Once everything was unpacked, we dashed (tipped) to workers, the security men here that helped and our neighbor’s driver Edward who provided the light and helped me check in boxes while I was getting water for the workers. We stayed up until 3AM unpacking, slept until 6AM, and then continued unpacking as much as we could before I left for training in Ireland. I called in to work for a meeting but stayed home unpacking until the shuttle bus to the airport picked me up at 6PM. Bob and many other neighbors stayed home as a strike started that day (see June 6, 2007, Fuel Shortage post for strike reasons).

The wood from the crates, cardboard boxes and packing paper is first offered to our cook/steward and our driver. The crates were taken and used but most of the boxes and packing paper were not.

While I was in Ireland Bob unpacked almost everything and our place I now our home. When we first arrived here we were constantly asked if we are settled. We can now say that we are! Pictures of our flat will be posted soon.

If you ever move here put a flashlight, metal snips and a crow bar in your luggage or your air shipment so the unpacking of your sea shipment will go smoother!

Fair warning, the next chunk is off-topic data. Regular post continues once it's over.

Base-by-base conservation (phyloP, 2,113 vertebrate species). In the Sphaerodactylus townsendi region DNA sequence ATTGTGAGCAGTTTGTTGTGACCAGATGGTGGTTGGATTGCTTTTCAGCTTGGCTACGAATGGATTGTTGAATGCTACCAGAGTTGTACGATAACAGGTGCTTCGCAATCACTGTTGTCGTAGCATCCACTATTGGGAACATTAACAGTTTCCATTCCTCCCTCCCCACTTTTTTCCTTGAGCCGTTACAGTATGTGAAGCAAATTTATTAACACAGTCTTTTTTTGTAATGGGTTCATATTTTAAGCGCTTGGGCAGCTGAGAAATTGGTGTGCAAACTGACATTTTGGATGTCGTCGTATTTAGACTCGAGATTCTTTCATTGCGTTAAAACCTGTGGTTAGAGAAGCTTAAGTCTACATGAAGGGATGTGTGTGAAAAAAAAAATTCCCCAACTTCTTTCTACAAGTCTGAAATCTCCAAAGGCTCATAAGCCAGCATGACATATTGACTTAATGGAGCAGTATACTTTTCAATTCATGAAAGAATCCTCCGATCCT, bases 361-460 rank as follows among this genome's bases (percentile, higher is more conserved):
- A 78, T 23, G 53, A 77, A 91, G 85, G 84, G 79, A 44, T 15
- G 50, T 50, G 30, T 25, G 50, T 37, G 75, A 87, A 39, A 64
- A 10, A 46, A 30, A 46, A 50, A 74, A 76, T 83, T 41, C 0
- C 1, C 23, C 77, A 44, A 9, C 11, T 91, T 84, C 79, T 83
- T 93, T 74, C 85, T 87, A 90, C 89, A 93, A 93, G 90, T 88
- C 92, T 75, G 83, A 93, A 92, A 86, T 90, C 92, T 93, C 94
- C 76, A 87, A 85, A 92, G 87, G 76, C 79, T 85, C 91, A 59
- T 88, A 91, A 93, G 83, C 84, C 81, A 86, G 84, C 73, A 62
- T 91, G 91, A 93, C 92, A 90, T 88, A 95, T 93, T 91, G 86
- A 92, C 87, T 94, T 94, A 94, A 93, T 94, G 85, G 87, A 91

Beachfront Property

Last month I posted some pictures of the view from our flat. The view to the north has changed quite a bit in the past month. See for yourself! I am sure there will eventually be something built on this property as the area just to the southeast has grown signifcantly in a similar fashion.

Picture taken 17 May 2007

Picture taken 19 June 2007

Monday, June 18, 2007

Our Status Car has Arrived!

Today we traded in our pool car and upgraded to a Toyota Prado. Now we have the vehicle capable of going all over Africa (with security Judy! ; ) ) I believe it is tradition to buy minerals (soda) for all of the drivers when your status car arrives. We need to investigate and then provide the funds for their celebration.
I will post a picture in the next day or so.

Sunday, June 17, 2007